Don’t get caught out
It is now illegal to install heating and hot water systems, pipes and ducts, mechanical ventilation or cooling in buildings without notifying Building Control or registering with a Competent Persons Scheme, warns Building Engineering Services Competence Accreditation Ltd (BESCA).
BESCA was established by the HVCA to act as an independent assessment and certification body for the building services industry, and was appointed by the Department for Communities and Local Government to implement and operate a Competent Persons Scheme under the new 2006 Building Regulations for England and Wales.
Bill Belshaw, chairman of BESCA, commented: “We believe that there is a percentage of contractors within the building services industry who are still not fully aware of the legal implications of non-compliance under the new 2006 Building Regulations for England and Wales. As a responsible industry body, we feel it our duty to emphasise the legal requirement that in carrying out the installation of ‘controlled services’ in buildings you must either notify Building Control prior to starting the job to allow them to inspect your work, or be a member of a Competent Persons Scheme such as BESCA. Failure to comply with the technical requirements or to advise Building Control of notifiable works could expose the contractor, client or customer to prosecution under the Building Act.”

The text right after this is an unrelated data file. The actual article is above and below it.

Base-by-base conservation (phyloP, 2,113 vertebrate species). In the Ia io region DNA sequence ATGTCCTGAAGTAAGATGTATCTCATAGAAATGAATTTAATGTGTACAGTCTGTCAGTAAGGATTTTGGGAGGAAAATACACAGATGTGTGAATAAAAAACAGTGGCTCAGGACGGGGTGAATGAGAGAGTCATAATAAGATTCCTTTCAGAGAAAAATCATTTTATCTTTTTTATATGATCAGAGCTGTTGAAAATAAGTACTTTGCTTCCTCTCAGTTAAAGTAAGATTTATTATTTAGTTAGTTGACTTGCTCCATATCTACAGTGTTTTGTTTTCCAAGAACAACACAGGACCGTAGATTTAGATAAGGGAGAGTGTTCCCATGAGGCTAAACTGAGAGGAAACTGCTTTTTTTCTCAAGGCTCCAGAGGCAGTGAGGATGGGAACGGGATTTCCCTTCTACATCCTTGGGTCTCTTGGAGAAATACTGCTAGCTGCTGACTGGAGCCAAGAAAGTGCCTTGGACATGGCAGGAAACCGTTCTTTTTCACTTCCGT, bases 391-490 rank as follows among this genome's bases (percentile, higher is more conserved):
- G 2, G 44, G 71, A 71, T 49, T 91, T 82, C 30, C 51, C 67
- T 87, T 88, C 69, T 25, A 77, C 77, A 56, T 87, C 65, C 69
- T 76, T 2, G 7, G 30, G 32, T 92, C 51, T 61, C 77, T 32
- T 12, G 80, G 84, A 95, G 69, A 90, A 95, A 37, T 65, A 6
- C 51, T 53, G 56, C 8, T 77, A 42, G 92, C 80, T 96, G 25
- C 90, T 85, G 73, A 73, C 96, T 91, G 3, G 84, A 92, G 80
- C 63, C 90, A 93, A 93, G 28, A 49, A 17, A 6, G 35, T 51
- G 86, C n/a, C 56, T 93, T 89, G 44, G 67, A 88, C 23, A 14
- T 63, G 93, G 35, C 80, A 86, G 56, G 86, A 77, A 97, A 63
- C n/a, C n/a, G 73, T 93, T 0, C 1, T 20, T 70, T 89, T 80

Bill continued: “It is also important to remember that when selecting a Competent Persons Scheme suitable for your business, that the scheme chosen must be accredited to cover the range of work that the business is involved in. It has recently been brought to our notice that some schemes are claiming to be able to deal with far more areas of work than they are officially allowed to undertake, so leaving their members further exposed to prosecution.”
Being a BESCA member allows businesses to self-certify that their work complies with the Building Regulations without having to involve Building Control, therefore potentially saving time and reducing costs, yet still enabling them to fulfill their statutory obligations.